Wild turkeys of New Jersey | AspenTimes.com

Wild turkeys of New Jersey

Su Lum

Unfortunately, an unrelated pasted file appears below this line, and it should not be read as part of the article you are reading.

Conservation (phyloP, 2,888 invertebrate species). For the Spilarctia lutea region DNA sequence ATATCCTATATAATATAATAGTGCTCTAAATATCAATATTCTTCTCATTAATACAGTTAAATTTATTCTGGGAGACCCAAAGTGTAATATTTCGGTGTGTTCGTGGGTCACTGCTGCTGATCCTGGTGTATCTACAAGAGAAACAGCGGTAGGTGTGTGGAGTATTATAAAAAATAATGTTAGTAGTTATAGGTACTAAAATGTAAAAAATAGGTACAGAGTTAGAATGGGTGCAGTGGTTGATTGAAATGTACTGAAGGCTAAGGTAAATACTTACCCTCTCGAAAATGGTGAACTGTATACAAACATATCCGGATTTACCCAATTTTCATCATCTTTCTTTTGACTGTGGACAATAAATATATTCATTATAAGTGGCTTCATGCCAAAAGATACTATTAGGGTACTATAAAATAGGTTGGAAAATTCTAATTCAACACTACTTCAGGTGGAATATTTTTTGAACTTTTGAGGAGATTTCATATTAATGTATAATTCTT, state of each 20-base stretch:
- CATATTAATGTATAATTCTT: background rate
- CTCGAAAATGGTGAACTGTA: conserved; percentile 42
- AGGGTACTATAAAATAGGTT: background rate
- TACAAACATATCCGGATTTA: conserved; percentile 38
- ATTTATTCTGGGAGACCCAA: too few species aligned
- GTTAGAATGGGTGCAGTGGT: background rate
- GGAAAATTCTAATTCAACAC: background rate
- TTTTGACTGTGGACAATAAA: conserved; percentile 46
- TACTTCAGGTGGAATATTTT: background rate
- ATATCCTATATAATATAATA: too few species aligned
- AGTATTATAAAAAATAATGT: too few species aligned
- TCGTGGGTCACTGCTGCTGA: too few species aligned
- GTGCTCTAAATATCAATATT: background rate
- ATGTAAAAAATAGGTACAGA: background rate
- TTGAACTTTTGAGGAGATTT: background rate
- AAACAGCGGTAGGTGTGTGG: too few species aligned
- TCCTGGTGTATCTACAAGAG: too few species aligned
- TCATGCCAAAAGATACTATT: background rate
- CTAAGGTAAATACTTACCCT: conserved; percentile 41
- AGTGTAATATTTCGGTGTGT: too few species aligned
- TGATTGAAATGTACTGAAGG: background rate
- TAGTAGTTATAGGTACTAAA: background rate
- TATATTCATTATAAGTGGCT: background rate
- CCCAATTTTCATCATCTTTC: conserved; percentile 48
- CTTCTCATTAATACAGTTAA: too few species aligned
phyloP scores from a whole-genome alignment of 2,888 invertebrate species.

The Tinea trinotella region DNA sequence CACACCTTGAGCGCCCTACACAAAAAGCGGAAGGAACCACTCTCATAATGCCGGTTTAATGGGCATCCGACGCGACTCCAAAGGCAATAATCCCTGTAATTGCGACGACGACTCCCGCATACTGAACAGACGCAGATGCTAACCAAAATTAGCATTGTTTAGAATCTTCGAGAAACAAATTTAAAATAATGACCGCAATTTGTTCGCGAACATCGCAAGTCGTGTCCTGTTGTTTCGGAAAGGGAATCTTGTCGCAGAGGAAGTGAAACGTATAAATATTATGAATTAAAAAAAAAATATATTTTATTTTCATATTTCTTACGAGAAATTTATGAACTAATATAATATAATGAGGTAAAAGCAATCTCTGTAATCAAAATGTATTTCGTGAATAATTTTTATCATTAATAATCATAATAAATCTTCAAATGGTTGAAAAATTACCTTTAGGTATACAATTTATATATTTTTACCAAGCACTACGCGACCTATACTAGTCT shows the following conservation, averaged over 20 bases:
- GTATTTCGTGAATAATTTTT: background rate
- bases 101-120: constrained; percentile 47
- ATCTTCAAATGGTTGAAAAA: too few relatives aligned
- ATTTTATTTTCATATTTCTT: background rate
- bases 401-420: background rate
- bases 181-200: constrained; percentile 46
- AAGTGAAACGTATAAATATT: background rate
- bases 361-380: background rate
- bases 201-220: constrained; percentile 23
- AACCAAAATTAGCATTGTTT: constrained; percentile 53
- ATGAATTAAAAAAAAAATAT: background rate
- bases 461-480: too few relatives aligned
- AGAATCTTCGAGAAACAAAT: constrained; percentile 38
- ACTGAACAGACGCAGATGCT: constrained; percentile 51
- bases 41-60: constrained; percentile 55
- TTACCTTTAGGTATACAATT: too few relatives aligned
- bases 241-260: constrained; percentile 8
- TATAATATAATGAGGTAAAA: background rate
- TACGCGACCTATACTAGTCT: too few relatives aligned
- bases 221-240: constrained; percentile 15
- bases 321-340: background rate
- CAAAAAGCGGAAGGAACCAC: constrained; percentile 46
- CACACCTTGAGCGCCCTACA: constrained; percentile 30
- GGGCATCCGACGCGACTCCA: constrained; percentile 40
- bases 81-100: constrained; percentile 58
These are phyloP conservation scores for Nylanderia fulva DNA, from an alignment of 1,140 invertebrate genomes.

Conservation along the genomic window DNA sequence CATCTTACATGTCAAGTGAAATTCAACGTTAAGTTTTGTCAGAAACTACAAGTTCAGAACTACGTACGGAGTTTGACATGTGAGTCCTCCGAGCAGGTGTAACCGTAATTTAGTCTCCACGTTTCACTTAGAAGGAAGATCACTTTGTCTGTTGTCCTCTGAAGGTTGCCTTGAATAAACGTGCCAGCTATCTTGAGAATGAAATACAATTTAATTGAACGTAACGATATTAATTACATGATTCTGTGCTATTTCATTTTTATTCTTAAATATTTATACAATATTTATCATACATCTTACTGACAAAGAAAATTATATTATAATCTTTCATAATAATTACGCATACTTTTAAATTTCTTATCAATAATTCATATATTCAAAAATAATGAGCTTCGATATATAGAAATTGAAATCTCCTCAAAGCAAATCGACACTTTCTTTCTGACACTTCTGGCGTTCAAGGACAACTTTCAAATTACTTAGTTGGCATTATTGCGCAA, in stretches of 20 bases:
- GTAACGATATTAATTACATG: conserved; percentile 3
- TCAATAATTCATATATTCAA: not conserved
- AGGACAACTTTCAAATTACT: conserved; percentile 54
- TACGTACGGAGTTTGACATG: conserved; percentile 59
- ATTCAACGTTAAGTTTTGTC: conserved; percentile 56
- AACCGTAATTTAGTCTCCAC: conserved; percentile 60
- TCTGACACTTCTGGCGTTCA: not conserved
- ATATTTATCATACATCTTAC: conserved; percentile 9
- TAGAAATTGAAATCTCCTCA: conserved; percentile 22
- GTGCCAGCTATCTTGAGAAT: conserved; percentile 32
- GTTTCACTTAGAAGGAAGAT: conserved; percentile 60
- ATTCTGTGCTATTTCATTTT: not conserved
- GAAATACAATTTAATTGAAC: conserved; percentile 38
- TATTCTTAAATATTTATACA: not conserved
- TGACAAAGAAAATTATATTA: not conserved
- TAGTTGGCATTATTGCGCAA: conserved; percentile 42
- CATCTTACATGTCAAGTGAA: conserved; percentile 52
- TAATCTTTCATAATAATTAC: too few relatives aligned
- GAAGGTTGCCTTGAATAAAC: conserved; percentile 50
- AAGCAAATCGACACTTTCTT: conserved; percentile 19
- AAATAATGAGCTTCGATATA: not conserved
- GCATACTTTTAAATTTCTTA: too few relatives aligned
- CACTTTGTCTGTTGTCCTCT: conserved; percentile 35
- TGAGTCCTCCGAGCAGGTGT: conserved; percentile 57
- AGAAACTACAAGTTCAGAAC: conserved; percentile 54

I lived in New Jersey for most of the first 20 years of my life, where the wildlife consisted of a few rabbits, a lot of woodchucks, an occasional pheasant and a rare deer. Now the place is so overrun with fauna it sounds like a wildlife sanctuary: birds tweeting, geese honking, woodpeckers hammering, crows cawing, herds of deer that stamp aggressively if you step out of the kitchen door, still lots of woodchucks and, on our last visit, a flock of wild turkeys.I attribute the change to additional flora – the acres of woods that have sprung up like a tropical rainforest around the house and across the street – and laws requiring the restriction of dogs. Back in the old days, with our dachshunds Heidi and Truchie patrolling the property, we wouldn’t have seen 20 wild turkeys puttering around in our backyard just before dark. We tiptoed outside for a closer look, but the turkeys – big mothers, easily 25 pounds dressed out on the table – paid no attention at all. Kind of like our bears in the alleys, they just went about their business pecking spilled birdseed or worms or whatever they were finding. Where did they live? Across the street in the big woods by the river? Did they sleep in the trees? How did the turkeys cross the road? WHY would the turkeys cross the well-traveled road?The turkeys appeared every evening until the big snow storm, then vanished. Do turkeys fly south? If so, it was a good time to get out of Dodge.A couple of days after the storm, my daughter Hillery called up the stairs to the attic, saying “You have GOT to see this!” It was 7:30 in the morning and I tumbled out of bed and down to Gran’s room where, from the belly windows overlooking the road, we watched an astounding turkey display.Five or six turkeys were high up in the trees, and the rest were behind what amounts to a guardrail on the forest side, facing the picket fence on the house side. To cross the road, the turkeys would have to make a long, diagonal trip to the driveway or take to the air, and we hoped it would be the latter because traffic was flying around the corner, and carnage seemed inevitable.The weird thing was that all of the ground turkeys had their tailfeathers fanned out in full display, and all of them were gobbling so loud that between the decibel level and the feathers they looked like a flock of 100 very angry turkeys.They seemed to be playing some kind of avian Russian roulette with the traffic. Two or three alpha turkeys would step out into the road up to the yellow line in the center, gobbling like mad at cars, which would screech to a halt or drive around them. The turkeys in the trees seemed to be acting as lookouts, but not to give the others the all clear signal when it was safe to cross, but to say, “Car’s coming – go get it!” I was reminded of Gary Larson’s cow cartoons in “The Far Side,” which I miss to this day.They played this game for 20 minutes and then they just all went for it – crossed the road on the diagonal, tail feathers still up, gobbling furiously, cars stopped in both directions just like in the book “Make Way for Ducklings,” except there was no police officer directing traffic for them. That evening, they took a more dangerous route back across the road, this time with feathers and heads down, running. Aware of the peril, but proof that somehow, someway, even very disparate species can manage to coexist on the planet. Su Lum is a longtime local who never adapted to New Jersey. Her column appears every Wednesday in The Aspen Times.

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